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Pacific living on the edge

Geraldine Panapasa
Monday, September 09, 2013

PACIFIC Island nations are living close to the edge, where the effects of climate change are tangible, says World Bank's regional East Asia Pacific vice president Axel van Trotsenburg.

Commenting ahead of a scheduled climate change meeting in Marshall Islands for the Majuro Declaration for Climate Leadership, to galvanise a new wave of climate action, Mr van Trotsenburg said Pacific islands could see and feel the impact of climate change with the planet already 0.8 degree Celsius warmer than in pre-industrial times.

"In the Marshall Islands, the highest point above sea level in the atoll nation is only three metres. It is an appropriate venue for this week's Pacific Islands Forum which focuses on marshalling a Pacific response to climate change," he said yesterday.

"In May this year, an unprecedented drought in the northern atolls of the Marshall Islands left many without enough food and water.

"In July, storm surges combined with king-tides washed over the seawall, flooding the capital city, washing over the airport runway, and contaminating limited freshwater supplies.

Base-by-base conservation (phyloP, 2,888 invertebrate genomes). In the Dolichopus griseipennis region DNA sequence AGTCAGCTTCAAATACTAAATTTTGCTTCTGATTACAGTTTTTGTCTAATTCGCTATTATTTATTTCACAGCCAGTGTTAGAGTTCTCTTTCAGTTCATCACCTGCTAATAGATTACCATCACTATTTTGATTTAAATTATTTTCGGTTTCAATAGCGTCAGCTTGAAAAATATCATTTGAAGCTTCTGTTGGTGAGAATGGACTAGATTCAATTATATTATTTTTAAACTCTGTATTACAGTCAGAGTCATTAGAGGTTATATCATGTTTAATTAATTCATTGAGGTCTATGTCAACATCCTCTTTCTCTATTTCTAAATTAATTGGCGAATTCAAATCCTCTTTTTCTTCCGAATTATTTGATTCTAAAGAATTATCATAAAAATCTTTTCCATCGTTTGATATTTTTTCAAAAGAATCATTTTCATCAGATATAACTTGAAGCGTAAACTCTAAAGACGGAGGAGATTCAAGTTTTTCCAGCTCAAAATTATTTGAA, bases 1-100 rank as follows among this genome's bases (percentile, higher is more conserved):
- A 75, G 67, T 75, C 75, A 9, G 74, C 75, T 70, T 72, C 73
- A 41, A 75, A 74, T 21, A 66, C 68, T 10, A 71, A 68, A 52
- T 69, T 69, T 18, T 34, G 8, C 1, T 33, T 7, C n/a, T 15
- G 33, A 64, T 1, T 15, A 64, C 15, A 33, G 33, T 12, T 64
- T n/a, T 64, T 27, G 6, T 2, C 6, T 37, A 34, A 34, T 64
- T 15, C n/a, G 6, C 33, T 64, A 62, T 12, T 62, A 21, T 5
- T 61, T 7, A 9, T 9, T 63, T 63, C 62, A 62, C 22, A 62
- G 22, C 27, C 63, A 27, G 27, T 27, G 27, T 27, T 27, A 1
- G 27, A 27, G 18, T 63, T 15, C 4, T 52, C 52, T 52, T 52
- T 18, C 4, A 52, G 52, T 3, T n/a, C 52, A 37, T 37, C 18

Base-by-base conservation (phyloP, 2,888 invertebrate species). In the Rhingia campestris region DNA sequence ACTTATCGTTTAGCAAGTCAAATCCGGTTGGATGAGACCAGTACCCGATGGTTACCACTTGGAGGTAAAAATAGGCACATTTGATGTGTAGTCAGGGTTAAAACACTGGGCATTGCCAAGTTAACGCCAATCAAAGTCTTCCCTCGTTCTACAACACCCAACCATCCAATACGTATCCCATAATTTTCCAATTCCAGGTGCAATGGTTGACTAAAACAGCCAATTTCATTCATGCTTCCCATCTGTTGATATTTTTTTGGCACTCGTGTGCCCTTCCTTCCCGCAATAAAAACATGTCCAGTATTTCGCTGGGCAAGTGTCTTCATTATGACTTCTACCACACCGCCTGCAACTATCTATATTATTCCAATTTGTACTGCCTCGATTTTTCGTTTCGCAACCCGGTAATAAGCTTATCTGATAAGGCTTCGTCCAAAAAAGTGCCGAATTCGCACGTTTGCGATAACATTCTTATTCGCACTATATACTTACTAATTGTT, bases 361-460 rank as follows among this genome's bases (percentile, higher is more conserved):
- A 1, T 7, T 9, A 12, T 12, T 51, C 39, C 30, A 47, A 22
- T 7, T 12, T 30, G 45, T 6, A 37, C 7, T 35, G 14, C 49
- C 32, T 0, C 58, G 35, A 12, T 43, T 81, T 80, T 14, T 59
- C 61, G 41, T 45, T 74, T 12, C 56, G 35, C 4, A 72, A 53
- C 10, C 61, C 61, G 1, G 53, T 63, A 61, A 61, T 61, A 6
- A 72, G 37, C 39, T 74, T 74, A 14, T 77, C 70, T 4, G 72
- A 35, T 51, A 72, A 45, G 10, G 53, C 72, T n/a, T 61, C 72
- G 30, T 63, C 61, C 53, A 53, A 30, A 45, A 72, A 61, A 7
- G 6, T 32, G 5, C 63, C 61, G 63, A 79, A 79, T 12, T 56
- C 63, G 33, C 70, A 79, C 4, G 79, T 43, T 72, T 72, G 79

"In a very real sense, the Marshall Islands and the wider Pacific region are on the front line of climate change and more frequent natural hazards."

He said as the recent World Bank global report, Turn Down the Heat warned, without ambitious climate action people could experience a 2 degrees Celsius (3.6 degrees Fahrenheit) warmer world in a lifetime and 4 degrees Celsius (7 degrees Fahrenheit) increase by the end of the century.

"A 4 degrees Celsius temperature means the risk of sea levels rising from 50 centimetres to one metre over the coming century, leading to the loss of freshwater reserves in many island states," he said.





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